“Middle Aged Woman – Hip Hop Style” was my initial introduction to the music of Rebecca “Dawg’ Gone” Davis and it serves her well as the lead off track for her EP release In the Dawg‘ Pound. The Kansas City, Missouri based performer tackles the subject of someone her age attempting to perform in a hip hop style with a lot of charisma and unapologetic passion, but the humor in her lyrics is undeniable and never forced. Working with producer Helmutt Wolf, Davis leans heavily on electronic instruments like synthesizer, but the music here and elsewhere on the EP never sounds manufactured and the rhythm section gives the song a strong foundation. It’s fun to hear someone dismiss, with a smile, any ideas that her age and gender restricts her somehow from indulging her passion for a particular form. “Middle Aged Woman – Hip Hop Style” remains just as fun and involving as it was when I first heard it.
“Forever Music” has a sarcastic bent that isn’t quite as present in the opener and a dollop, at least, of dark humor to match. The percussion track hooks you in from the first and she gives her musical identity a further spin with the inclusion of some pensive saxophone accompanying her typical arrangement. The dark humor mentioned earlier doesn’t dominate the song – if anything, those moments further underline the core subject of Davis’ song – her love of music. I have no doubt it has been a sustaining and redemptive presence in her life. Running a little over three and a half minutes long, the song likewise illustrates the same focus she brings to the other songs as well. There are no needless frills, no wasted motion. She makes her statement and entertains listeners from the first. Also it’s worth mentioning aa the proceeds from the sale of this EP go directly to OPERATION BREAKTHROUGH –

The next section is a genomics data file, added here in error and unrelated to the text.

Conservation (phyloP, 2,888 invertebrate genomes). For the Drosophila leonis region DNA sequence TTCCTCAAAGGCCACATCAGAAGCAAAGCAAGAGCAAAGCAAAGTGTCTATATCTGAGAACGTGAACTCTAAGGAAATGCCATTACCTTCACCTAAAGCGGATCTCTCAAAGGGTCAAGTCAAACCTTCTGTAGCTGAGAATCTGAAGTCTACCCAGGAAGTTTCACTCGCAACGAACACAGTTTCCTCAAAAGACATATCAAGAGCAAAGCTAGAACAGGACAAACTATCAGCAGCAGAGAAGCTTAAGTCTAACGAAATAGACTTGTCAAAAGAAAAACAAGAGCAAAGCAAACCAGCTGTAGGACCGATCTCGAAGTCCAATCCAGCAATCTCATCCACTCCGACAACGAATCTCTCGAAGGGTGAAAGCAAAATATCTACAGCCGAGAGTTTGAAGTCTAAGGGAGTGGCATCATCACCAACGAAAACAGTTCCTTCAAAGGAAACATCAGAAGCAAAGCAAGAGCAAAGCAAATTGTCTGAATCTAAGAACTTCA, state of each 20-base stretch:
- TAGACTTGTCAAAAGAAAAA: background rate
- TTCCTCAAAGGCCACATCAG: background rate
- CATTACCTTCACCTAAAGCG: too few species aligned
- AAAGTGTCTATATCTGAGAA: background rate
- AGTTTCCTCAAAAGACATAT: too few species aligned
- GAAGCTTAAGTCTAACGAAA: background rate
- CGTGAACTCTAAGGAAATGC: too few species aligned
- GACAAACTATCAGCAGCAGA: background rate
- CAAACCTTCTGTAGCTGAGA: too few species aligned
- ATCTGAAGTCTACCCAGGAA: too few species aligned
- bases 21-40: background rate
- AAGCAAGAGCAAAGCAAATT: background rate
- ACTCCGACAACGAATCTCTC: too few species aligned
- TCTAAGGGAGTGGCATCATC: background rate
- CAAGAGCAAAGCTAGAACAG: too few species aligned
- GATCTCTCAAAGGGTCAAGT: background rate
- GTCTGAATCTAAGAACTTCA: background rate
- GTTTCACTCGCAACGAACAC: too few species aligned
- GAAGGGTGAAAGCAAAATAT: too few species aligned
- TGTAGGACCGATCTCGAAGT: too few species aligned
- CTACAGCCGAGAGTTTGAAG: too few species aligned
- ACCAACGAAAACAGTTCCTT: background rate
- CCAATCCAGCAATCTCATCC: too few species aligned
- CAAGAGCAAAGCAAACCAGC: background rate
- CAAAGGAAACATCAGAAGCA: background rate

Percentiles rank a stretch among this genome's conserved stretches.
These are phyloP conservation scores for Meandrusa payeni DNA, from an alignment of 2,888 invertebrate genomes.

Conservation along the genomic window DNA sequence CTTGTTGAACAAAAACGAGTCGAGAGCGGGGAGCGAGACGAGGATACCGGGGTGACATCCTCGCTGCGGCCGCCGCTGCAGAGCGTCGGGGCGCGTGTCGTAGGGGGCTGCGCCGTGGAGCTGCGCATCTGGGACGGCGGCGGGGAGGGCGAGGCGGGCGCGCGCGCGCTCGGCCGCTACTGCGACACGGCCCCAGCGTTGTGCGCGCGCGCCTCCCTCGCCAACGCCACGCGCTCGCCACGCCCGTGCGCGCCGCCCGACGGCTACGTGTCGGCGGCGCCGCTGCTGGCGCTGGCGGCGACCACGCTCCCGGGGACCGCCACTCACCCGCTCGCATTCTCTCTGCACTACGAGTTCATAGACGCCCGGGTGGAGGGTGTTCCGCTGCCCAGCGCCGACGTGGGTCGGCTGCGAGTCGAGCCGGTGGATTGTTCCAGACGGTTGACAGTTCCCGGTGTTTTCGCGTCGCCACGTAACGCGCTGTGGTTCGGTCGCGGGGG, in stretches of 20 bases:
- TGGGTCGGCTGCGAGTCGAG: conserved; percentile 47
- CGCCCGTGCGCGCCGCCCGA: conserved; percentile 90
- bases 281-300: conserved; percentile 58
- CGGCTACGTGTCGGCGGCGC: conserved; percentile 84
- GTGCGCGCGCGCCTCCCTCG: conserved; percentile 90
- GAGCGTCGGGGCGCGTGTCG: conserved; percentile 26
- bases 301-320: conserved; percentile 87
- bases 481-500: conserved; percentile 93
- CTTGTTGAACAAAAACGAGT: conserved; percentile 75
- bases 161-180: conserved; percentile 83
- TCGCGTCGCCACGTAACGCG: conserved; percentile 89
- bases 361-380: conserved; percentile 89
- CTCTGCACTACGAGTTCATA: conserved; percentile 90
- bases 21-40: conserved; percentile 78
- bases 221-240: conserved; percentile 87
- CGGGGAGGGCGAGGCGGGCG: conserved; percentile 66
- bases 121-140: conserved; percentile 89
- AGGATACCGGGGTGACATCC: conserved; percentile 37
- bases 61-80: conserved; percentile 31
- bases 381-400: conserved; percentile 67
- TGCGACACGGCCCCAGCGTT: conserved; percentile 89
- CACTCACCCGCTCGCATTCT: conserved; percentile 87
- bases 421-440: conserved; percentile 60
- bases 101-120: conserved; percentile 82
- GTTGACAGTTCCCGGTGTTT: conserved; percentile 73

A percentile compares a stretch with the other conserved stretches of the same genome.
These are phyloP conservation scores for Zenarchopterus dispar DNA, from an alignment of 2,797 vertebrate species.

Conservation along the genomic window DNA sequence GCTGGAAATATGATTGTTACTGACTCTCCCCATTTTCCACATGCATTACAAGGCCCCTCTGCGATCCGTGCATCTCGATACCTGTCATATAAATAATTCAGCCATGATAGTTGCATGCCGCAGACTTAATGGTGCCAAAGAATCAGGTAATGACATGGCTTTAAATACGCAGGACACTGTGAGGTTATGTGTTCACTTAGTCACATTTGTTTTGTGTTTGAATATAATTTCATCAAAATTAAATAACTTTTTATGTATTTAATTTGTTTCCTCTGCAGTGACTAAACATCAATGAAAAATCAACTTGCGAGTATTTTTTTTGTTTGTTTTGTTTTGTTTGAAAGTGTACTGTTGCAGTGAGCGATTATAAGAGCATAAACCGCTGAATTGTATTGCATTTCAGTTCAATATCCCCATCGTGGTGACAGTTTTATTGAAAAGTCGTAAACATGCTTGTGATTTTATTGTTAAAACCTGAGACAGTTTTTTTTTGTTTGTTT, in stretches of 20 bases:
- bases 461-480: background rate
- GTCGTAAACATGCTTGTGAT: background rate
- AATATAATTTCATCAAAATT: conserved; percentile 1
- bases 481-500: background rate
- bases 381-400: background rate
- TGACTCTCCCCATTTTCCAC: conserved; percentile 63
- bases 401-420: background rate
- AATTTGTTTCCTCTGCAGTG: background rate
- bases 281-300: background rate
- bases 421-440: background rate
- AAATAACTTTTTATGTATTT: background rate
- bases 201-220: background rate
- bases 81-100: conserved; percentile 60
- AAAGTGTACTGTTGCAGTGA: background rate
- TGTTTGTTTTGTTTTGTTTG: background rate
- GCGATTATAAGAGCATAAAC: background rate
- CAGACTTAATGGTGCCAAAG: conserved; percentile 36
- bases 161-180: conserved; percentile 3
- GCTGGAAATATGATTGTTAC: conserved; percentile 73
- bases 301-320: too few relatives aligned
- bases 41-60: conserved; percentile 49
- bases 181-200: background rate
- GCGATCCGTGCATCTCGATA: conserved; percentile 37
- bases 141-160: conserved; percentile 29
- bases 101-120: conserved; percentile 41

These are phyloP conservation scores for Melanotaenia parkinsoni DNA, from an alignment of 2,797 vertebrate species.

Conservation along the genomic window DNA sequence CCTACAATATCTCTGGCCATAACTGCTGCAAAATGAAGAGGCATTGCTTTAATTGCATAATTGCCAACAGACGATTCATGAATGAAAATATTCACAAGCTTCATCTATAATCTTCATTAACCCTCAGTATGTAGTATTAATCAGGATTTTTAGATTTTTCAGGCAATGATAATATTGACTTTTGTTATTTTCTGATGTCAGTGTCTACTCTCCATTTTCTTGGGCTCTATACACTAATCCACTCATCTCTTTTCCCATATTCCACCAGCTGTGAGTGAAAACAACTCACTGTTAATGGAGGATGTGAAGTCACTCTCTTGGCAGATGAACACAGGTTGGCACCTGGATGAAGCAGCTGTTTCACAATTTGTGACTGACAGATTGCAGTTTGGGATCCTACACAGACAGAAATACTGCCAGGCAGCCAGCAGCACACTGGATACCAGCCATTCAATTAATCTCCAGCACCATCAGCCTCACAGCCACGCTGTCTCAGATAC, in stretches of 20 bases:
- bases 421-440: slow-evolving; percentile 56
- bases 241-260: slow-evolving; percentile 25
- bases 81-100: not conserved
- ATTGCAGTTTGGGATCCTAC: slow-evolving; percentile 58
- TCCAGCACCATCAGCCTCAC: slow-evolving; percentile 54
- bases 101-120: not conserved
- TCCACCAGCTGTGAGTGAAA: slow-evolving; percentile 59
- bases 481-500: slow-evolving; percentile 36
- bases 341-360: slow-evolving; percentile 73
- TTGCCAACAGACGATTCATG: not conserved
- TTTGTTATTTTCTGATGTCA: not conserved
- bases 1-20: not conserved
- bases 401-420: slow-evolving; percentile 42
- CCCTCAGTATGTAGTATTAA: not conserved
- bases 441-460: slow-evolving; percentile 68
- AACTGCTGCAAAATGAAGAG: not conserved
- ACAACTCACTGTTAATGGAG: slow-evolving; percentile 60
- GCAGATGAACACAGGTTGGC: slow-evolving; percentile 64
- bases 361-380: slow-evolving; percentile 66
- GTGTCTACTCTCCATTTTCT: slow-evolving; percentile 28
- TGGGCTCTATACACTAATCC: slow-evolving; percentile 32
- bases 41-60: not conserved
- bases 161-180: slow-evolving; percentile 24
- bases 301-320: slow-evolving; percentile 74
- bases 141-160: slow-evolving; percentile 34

The music takes a slight turn with the song “Butt on Fiya”. It’s a tale of two songs, really – there are comedic moments galore in the song as Davis rhapsodizes about how appealing her butt is, but there’s also another subject here as she deals with the aftermath of surviving breast cancer with the sort of humor, I can only imagine, is essential when reflecting on such a struggle. There’s a surprising moodiness working its way into this tune – the arrangement has understated atmospherics punctuated by some particularly tense saxophone playing. It’s more evidence that, despite how funny this EP is, there’s much more going on here than just trying to make listeners laugh.
“Anthem Pandemonium” continues the EP’s wont for gripping percussion work and draws you in from the first beat. The music builds from there, never in a rushed fashion, and gradually incorporates more musical touches as it progresses. Davis’ vocals are as dramatic as ever without ever taxing listener’s patience and it is tied into the arrangement in such a way that both components complement each other well. In the Dawg’ Pound is a hip hop release like few others you’ll hear in 2018, or ever for that matter, and sets the stage for hopefully more to come from Dawg’ Gone Davis.
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